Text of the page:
U.S. trucking suffered another major blow as industry giant Celadon announced it filed for bankruptcy after two former executives were charged for a years-long accounting scheme, leaving around 3,000 truck drivers jobless heading into the holiday season.

It could become the largest truckload bankruptcy in history, according to FreightWaves, one of the industry’s top publications. It’s a huge turn of events for the Indianapolis-based company that grossed $1 billion just four years ago.

Celadon (OTCMKTS: CGIP) sent an internal message announcing the Chapter 11 filing in the wee hours Monday morning, reassuring truck drivers around the nation that all deliveries in progress would be made, and drivers don’t have to worry about being stranded away from home. Around 2,500 drivers are employed by Celadon, and another 380 owner-operators work with the company.

Here’s the full text from the message, per Business Insider:

** Fleetwide message: We regret to inform everyone that Celadon Group Inc. has filed for a Chapter 11 bankruptcy. We will continue to haul and deliver all loads that we now have in transit. We will have more information in the morning as to where equipment needs to be returned to.

We have been assured that everyone who follows instructions will be paid for the work and miles assigned and completed, and Celadon will not leave anyone stranded away from home. 

Finally, we truly appreciate your commitment and dedication to this company, and wish you all luck moving forward.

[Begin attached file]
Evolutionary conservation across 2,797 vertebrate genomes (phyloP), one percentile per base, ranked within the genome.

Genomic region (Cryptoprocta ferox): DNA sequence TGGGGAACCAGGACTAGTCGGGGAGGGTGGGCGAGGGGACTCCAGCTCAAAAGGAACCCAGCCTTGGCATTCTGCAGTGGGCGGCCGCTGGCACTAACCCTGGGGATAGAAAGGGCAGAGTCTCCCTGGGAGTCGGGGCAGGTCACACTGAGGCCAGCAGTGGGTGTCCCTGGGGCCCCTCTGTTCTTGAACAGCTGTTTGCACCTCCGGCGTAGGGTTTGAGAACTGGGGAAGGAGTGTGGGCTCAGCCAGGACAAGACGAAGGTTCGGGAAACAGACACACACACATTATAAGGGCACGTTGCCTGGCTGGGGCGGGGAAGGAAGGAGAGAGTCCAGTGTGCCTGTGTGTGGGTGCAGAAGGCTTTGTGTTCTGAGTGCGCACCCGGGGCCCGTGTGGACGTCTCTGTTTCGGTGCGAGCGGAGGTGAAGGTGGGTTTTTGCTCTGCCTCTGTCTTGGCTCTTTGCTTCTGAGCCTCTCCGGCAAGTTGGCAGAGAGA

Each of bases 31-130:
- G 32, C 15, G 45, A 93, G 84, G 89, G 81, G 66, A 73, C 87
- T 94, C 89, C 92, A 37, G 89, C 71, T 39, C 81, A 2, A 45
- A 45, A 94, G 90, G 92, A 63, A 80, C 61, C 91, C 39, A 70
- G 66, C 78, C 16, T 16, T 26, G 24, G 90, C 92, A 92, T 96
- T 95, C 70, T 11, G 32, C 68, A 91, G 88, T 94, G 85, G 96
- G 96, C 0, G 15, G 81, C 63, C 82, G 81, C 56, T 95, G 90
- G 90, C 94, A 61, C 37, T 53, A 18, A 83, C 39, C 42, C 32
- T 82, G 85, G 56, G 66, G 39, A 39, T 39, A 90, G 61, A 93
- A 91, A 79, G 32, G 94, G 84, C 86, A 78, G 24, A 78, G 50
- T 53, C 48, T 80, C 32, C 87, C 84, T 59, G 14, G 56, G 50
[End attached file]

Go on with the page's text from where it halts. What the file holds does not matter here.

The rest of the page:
Celadon Management

Drivers aren’t the only ones affected, either. Around 1,300 administrative workers, mostly based in Celedon’s Indianapolis headquarters, are now without jobs as the holiday season ramps up.

The filing shows that Celadon will pay $3.9 million in unpaid wages to its 3,800 employees, and it’s also paying $1 million in termination bonuses, which is a paltry $267 per worker.

Despite Celadon’s reassuring message to drivers and employees, some truckers have reported their Comdata fuel cards have already been deactivated. While drivers may eventually be reimbursed, every visit to the pump costs between $400 and $600 — no small amount to front.

This is only the latest in a string of bankruptcies that have rocked the trucking industry, which entered a recession earlier this year. The $800 billion dollar industry witnessed around 640 companies go bankrupt in the first half of 2019, which is over triple the 175 companies that filed in the same period of 2018.

Cummins, the largest producer of Class 8 truck engines with a 38% market share last year, is laying off around 2,000 workers amid plummeting demand for new trucks.

But the writing was on the wall for Celadon. Two former executives for the company were charged Thursday for an accounting scandal that spanned multiple years. Shares in the company dropped to $0.41 Friday following the news.

The bankruptcy sank shares even further to less than $0.03 Monday around 1 p.m. EST.

Celadon stock